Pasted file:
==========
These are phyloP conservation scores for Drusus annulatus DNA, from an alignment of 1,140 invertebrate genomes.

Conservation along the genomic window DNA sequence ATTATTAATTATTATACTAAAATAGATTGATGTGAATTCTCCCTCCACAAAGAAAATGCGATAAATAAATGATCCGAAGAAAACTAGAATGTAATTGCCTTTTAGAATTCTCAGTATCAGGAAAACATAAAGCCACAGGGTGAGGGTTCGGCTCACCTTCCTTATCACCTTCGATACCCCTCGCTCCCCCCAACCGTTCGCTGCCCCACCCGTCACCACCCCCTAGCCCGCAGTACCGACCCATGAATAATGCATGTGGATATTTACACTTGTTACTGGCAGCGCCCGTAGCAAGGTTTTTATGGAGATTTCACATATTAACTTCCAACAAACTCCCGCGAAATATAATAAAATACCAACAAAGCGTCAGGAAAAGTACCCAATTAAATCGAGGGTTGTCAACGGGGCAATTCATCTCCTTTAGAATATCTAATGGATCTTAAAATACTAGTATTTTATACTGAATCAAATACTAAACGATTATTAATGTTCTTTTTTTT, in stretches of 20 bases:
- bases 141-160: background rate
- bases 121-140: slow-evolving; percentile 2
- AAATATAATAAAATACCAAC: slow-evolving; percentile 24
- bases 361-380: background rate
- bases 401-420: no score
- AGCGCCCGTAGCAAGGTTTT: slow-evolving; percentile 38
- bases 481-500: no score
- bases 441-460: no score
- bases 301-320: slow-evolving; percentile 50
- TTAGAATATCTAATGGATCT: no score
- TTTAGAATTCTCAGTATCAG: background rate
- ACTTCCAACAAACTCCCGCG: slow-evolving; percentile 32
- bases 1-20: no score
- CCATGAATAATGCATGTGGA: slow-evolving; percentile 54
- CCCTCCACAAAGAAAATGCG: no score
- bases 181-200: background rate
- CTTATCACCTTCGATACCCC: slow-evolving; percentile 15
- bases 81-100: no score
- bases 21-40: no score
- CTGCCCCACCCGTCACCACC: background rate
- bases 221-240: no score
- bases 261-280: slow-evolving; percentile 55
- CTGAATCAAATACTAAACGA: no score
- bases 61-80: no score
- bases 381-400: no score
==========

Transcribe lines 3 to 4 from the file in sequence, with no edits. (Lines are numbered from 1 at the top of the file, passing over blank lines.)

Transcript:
- bases 141-160: background rate
- bases 121-140: slow-evolving; percentile 2